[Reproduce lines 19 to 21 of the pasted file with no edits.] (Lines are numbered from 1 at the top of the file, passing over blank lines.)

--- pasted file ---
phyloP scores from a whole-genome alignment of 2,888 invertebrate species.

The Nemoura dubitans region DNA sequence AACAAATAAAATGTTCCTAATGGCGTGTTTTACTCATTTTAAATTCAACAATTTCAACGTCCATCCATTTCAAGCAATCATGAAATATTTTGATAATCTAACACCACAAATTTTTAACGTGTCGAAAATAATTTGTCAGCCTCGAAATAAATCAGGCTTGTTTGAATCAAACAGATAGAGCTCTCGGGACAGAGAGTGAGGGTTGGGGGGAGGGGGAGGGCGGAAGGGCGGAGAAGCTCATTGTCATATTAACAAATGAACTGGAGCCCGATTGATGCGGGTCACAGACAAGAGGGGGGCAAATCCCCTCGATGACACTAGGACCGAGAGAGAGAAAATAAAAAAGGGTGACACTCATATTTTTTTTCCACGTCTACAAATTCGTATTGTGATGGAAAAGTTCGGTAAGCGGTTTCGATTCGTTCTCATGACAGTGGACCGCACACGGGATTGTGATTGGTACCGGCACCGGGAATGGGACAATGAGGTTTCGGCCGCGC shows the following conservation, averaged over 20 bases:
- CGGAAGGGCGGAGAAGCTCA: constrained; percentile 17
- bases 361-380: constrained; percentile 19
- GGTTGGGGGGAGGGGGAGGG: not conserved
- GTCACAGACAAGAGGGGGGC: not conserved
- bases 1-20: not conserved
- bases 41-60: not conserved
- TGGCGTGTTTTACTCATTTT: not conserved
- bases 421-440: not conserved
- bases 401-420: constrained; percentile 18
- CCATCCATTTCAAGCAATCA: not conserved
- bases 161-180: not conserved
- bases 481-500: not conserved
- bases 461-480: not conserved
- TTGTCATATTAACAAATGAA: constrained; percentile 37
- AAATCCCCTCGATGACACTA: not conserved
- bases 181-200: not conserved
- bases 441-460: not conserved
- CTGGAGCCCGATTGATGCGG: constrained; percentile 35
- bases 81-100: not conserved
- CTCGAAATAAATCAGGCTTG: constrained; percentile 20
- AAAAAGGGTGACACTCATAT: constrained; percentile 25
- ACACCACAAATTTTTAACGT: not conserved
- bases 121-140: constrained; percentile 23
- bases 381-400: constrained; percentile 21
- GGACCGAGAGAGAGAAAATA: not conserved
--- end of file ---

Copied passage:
- bases 441-460: not conserved
- CTGGAGCCCGATTGATGCGG: constrained; percentile 35
- bases 81-100: not conserved